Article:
Ask the Mechanic: Why do I get conflicting engine oil level readings?

Engine oil

Paul Kaganzi

Hello Paul, I recently checked my oil level and it was way below the maximum level so I topped up and checked again. It was still below the maximum level so I added another half litre and checked again. This time, the level was way above maximum. Will this damage the engine? Should I have the extra drained off and how accurate are dipstick readings?


Hello Mukasa, having excessive amounts of engine oil after top up can lead to engine damage when you drive. This is because excess engine oil leads to unusual oil pressure build up, foaming and reduced lubrication efficiency or timely flow of oil around the engine. This can alter engine performance and protection.

It is crucial to consider draining the excess engine oil until you get to the right level. The irregular engine oil level readings you keep getting could be due to use of a damaged oil dipstick or its chamber. So, have your car’s dipstick examined to make sure it smoothly goes down the dipstick chamber without meeting any obstruction and seats fully in its sheath. It is also important to measure the engine oil correctly when the car is on a level floor.

Should the floor be uneven, the oil readings will not be correct. So, different floor surface gradients will give you conflicting oil level readings.


Hello Paul, on a conventional 4WD estate if the rear differential fails, can the car be safely driven by engaging 4WD and using the remaining power to the front wheels to keep going? Joseph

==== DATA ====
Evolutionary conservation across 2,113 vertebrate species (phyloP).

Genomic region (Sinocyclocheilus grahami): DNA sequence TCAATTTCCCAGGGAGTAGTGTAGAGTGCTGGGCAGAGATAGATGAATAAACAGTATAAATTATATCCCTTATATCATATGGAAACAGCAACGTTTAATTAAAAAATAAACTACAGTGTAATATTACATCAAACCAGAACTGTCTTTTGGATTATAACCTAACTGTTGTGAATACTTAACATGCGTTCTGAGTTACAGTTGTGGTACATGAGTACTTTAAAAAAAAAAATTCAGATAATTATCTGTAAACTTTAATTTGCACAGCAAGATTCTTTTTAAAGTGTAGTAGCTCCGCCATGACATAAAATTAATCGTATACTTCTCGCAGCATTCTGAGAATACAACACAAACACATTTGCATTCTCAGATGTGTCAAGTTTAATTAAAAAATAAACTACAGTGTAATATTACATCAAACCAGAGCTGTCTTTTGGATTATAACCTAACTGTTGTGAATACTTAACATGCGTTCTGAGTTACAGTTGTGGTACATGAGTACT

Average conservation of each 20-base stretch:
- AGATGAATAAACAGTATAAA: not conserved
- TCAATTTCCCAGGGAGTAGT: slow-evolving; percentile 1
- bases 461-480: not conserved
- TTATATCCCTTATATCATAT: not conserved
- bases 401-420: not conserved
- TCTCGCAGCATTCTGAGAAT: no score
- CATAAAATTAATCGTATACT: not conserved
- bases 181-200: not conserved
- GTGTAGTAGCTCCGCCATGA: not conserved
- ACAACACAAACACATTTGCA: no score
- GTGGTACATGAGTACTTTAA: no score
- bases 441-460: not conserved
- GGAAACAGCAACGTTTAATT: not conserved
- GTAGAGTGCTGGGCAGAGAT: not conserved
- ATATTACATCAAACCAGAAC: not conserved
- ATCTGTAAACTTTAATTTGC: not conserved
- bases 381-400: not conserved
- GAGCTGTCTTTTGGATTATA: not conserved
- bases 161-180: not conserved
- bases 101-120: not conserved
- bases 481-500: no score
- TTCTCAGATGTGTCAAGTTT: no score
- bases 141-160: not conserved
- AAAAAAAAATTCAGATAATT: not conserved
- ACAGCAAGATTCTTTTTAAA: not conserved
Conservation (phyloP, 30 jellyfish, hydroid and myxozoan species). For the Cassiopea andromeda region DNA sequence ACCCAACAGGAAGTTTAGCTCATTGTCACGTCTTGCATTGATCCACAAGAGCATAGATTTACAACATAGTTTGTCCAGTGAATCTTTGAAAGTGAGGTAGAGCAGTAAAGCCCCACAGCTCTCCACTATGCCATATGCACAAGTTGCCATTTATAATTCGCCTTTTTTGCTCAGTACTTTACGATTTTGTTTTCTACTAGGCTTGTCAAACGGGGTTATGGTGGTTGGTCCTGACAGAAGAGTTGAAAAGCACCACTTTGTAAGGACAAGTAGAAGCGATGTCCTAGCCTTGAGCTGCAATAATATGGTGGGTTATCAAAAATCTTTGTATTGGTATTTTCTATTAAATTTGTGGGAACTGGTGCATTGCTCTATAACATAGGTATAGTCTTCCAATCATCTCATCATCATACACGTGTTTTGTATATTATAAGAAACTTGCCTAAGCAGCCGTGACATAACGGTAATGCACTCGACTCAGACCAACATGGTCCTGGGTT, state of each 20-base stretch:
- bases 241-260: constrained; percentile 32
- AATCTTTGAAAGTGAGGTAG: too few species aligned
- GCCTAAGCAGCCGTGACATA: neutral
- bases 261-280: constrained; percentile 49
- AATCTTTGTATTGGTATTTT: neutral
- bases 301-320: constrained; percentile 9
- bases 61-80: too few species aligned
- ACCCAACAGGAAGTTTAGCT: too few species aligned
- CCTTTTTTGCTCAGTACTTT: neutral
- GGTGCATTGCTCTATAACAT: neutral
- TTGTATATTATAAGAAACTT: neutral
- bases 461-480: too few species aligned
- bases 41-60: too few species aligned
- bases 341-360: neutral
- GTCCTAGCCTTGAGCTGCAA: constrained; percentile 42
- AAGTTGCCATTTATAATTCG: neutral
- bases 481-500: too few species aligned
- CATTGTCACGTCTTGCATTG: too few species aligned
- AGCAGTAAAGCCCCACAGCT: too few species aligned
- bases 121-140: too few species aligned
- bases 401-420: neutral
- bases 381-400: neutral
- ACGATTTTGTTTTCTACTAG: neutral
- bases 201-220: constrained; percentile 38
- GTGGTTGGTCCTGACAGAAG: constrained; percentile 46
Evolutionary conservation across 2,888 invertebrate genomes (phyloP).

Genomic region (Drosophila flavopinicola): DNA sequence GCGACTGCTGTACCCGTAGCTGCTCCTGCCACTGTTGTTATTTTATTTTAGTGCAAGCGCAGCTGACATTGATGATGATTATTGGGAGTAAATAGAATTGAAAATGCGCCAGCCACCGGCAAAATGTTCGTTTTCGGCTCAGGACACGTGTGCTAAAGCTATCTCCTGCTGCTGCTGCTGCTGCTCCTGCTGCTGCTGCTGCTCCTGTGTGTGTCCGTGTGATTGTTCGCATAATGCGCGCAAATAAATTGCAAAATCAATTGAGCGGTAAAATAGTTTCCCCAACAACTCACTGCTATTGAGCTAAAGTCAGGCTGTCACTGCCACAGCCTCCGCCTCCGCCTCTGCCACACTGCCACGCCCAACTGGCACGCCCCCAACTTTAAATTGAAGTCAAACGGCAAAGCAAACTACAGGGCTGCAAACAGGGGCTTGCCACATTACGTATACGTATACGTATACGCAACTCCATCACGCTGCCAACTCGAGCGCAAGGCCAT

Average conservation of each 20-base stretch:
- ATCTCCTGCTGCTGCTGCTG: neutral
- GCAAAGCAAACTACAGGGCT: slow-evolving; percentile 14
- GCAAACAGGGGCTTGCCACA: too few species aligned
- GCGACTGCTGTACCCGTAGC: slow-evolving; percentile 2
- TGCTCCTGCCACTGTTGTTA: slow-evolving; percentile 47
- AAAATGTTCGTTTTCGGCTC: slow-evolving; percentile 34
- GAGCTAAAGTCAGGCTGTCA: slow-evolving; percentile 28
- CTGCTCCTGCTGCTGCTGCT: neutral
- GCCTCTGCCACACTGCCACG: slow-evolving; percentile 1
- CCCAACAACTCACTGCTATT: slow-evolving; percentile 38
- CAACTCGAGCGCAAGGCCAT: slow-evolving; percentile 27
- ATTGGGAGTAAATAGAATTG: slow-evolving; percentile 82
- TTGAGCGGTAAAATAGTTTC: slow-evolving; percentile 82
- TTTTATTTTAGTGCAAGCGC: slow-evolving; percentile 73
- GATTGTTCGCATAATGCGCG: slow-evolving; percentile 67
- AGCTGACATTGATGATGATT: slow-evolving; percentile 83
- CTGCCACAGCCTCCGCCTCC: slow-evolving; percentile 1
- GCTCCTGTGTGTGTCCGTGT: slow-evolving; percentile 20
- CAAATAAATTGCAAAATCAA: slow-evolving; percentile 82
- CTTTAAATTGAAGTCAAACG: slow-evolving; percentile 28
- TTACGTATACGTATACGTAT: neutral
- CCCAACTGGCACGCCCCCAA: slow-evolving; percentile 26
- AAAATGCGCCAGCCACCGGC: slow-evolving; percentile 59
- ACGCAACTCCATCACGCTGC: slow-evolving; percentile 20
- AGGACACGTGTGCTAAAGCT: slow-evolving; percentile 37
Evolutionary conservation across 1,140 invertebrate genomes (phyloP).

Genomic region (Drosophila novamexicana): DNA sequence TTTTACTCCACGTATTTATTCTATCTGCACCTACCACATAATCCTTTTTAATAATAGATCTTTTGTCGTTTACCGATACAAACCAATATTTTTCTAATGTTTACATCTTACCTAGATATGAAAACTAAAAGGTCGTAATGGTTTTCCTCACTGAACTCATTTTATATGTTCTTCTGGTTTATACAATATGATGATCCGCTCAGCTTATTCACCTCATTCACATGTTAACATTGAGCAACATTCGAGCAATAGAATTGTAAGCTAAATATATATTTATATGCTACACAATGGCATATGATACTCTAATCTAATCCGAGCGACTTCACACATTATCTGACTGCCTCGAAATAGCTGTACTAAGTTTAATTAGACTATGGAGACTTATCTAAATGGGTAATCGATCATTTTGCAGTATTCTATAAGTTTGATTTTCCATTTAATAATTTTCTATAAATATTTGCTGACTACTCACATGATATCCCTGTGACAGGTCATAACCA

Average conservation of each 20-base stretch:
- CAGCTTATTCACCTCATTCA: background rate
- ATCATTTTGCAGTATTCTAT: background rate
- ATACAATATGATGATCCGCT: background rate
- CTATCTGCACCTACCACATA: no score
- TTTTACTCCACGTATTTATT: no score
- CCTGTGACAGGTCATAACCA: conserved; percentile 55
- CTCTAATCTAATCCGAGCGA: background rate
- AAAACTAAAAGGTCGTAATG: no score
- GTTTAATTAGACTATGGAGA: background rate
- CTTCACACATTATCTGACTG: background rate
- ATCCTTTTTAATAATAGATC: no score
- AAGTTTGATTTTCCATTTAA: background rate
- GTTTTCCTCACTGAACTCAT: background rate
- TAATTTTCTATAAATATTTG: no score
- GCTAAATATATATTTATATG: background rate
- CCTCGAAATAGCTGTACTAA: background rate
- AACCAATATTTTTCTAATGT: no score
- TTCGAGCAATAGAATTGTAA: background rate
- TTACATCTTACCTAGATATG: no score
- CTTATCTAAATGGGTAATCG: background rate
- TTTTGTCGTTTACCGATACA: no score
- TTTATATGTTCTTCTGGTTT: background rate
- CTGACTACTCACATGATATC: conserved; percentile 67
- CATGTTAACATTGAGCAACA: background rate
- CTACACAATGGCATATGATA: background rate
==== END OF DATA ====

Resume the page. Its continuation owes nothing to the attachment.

Hello Joseph, when the rear differential of your 4WD estate breaks down, your ability to continue driving safely will depend on the extent of damage and the design of your car’s 4WD system. While it is possible to engage 4WD in order to re allocate drive to the front wheels in order to allow the car to continue moving, you may need to disengage the rear propeller shaft from the rear differential box and gearbox. Failure to do so may lead to damage of the gearbox.

Disengaging the rear differential propeller shaft could cause some vehicle handling issues, depending on the car 4WD design.

Skidding and loss of control may happen when turning fast through corners as both of the rear wheels will be moving at the same speed instead of moving at different speeds to accommodate the different turning radius (distances) between the rear left and right wheels.

For example, in a corner, the wheel closest to the corner or roundabout has a shorter turning radius (distance) compared to the wheel farthest from the corner. The differential system allows each of the wheels to move at different speeds in order to avoid skidding or handling issues.


Hello Paul, the fuel gauge of my Toyota Belta 201 does not work and wiring mechanics have been unable to solve the problem. Sometimes, the tank shows it is full while other times it shows it is empty even after refuelling. Mechanics have even changed the dial to no avail. What could be the problem?


Hello Victor, the irregular and intermittent performance of your Toyota Belta fuel gauge despite replacing the instrument cluster (what you referred to as the dial) may be due to the failure of any one of the other components in the fuel metering system. You may have a malfunctioning fuel sender, which is supposed to measure the fuel level and relay this information to the fuel gauge in the dashboard instrument cluster. If this fuel sender unit fails, it causes erratic or false fuel level readings.

Your Belta may also have wiring circuit failure or connectivity issues between the fuel sender unit and fuel gauge in the instrument cluster.

Loose or broken wires, corrosion damaged contacts, grounding or earthing issues can all contribute to connectivity problems and failure of the fuel metering process.

You also need to find a garage with a good mechanic to investigate which of these areas are causing the problem.

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